Based on previous results [40, 43, 44], relationships between cattle breeds were used to establish 13 major breed groups [for details see Additional file 1: Table S1]. Conservation analyses based on geographical distributions and distinct breed types (e.g. taurine, indicine and crossbred) were performed. Specifically, Creole cattle of the Americas (907 animals; 27 breeds) were distributed into six major groups: Creole1 (175 animals; 4 breeds), cattle from the southern region of South America that are related to Iberian breeds and partly to African cattle; Creole2 (121; 4), cattle populations from Colombia and Paraguay admixed with British breeds; Creole3 (50; 2), Colombian cattle related to Iberian breeds; Creole4 (61; 2), cattle from Panama, possibly with some influence from African zebu; Creole5 (212; 6), mostly Mexican cattle admixed with Continental European breeds and also with zebu; and Creole6 (288; 9), cattle from central America extensively admixed with zebu. Iberian breeds were separated into four groups: Iberian1 (609; 12), most of the Portuguese breeds; Iberian2 (452; 10), Spanish and Portuguese breeds that are known to have been admixed with commercial European breeds; Iberian3 (100; 2), breeds from the Canary Islands; and Iberian4 (763; 16), most of the Spanish breeds. For comparison purposes, we also analyzed other breeds that are known to have influenced the Creole cattle of the Americas and that were classified into three groups: British (200; 5), includes mainly commercial breeds of British origin; Continental Europe (184; 4), commercial breeds that originate from Continental Europe; and Indicine (Bos indicus, 168; 6), widely spread zebu breeds.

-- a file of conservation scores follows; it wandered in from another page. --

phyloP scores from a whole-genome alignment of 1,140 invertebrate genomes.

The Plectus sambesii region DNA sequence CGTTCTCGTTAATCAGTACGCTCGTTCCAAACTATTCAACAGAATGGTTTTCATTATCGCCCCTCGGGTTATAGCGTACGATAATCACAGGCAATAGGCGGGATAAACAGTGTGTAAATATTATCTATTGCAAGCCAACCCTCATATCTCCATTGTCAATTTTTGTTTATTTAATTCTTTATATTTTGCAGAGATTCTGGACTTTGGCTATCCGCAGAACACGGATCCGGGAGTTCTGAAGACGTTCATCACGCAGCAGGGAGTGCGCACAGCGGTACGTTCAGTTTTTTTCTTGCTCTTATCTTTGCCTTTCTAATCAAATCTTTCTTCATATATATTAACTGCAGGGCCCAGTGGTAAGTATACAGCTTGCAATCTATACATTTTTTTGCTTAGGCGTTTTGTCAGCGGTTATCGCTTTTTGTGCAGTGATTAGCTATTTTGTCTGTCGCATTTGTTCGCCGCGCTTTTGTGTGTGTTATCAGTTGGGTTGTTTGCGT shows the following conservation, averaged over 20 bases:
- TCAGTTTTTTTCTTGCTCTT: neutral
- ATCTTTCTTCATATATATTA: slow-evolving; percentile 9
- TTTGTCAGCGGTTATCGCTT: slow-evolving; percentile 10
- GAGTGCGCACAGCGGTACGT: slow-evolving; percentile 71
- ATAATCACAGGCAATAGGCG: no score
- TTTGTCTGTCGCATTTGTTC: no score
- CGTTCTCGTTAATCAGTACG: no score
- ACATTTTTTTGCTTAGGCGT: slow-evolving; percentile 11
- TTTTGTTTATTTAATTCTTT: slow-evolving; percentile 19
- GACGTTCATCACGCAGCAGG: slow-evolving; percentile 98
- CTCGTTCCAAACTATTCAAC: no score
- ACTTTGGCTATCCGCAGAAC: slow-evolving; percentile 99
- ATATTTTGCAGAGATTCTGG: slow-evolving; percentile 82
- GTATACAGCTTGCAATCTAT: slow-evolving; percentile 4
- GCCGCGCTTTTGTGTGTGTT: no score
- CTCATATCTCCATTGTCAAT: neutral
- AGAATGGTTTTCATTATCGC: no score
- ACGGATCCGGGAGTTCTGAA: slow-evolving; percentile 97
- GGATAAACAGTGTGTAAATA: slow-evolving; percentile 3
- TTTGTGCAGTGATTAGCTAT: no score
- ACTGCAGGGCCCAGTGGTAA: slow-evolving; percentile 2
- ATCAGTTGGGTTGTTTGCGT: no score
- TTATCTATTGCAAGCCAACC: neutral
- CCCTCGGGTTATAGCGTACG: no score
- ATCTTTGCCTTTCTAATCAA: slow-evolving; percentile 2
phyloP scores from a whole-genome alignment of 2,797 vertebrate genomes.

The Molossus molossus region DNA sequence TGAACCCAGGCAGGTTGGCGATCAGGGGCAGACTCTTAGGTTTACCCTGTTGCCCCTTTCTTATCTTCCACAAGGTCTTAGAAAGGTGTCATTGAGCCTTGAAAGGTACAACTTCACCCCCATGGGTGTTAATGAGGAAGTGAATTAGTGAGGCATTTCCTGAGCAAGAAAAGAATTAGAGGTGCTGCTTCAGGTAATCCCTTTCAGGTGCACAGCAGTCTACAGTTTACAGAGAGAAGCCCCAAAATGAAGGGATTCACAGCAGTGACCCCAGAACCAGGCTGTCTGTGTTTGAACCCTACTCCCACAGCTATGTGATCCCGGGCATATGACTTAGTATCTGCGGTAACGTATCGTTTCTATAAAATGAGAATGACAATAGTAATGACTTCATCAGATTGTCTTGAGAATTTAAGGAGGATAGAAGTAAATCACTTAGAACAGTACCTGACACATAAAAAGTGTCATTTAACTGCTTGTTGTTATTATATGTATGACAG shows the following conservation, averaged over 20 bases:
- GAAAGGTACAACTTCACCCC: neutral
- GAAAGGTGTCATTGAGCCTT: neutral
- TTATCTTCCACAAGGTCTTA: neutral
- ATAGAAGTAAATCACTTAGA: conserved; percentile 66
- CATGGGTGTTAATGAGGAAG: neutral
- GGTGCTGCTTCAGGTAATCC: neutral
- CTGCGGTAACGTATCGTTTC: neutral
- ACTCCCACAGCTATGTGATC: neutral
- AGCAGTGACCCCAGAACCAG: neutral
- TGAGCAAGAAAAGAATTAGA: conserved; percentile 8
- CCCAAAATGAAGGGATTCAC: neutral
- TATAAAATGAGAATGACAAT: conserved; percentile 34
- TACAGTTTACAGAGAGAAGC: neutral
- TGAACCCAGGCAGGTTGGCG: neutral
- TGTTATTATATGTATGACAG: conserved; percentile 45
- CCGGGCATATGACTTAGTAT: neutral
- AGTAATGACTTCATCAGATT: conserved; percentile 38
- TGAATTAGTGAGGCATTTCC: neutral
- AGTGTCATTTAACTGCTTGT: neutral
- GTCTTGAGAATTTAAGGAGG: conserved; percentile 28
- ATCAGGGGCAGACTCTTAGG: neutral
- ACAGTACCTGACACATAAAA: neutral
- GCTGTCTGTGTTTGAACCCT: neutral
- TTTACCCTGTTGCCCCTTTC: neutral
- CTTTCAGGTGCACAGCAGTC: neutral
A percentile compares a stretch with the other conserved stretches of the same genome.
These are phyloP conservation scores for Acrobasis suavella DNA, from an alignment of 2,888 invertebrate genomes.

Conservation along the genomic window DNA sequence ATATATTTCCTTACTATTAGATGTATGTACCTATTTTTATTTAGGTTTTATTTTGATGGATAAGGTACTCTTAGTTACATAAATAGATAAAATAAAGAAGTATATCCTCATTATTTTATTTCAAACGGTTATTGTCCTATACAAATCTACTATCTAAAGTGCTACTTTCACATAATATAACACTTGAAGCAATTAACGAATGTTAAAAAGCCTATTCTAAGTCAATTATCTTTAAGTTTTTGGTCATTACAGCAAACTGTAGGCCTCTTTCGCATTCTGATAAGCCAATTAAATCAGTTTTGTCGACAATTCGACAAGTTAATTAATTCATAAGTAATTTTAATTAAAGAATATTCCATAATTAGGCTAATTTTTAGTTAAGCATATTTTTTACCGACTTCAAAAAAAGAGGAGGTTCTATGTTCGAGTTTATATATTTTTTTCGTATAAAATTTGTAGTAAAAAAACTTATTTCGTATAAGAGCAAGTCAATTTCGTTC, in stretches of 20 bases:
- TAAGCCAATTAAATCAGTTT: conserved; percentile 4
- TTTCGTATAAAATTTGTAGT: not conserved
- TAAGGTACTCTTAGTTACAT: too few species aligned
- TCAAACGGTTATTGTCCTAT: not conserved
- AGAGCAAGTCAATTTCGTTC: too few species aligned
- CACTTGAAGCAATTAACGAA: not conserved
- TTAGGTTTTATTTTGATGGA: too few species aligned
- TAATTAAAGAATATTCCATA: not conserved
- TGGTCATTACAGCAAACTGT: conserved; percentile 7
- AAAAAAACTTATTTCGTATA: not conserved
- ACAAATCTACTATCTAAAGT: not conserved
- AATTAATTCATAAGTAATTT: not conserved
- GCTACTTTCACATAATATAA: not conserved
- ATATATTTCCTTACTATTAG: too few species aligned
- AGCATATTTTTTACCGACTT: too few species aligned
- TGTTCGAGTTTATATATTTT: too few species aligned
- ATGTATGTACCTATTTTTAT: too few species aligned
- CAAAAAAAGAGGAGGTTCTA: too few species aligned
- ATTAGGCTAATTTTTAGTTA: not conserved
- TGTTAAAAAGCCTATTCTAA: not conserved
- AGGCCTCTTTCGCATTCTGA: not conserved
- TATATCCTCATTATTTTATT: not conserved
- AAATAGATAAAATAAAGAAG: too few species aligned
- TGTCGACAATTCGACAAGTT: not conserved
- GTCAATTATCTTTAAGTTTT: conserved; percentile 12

Microsatellite genotyping

We used a microsatellite dataset previously generated by the BIOBOVIS research consortium [40], which is available to the scientific community from a public database [45]. All animals were genotyped with a panel of 19 microsatellite loci: BM1818, BM1824, BM2113, CSRM060, CSSM066, ETH003, ETH010, ETH185, ETH225, HAUT027, HEL009, ILSTS006, INRA032, INRA063, MM12E6, SPS115, TGLA053, TGLA122, and TGLA227. These loci are distributed across 17 cattle autosomes and are recommended by the International Society for Animal Genetics (ISAG) / Food and Agriculture Organization of the United Nations (FAO) Advisory Committee for genetic diversity studies. The genotyping and allele standardization procedures have been validated and are described in detail in [40].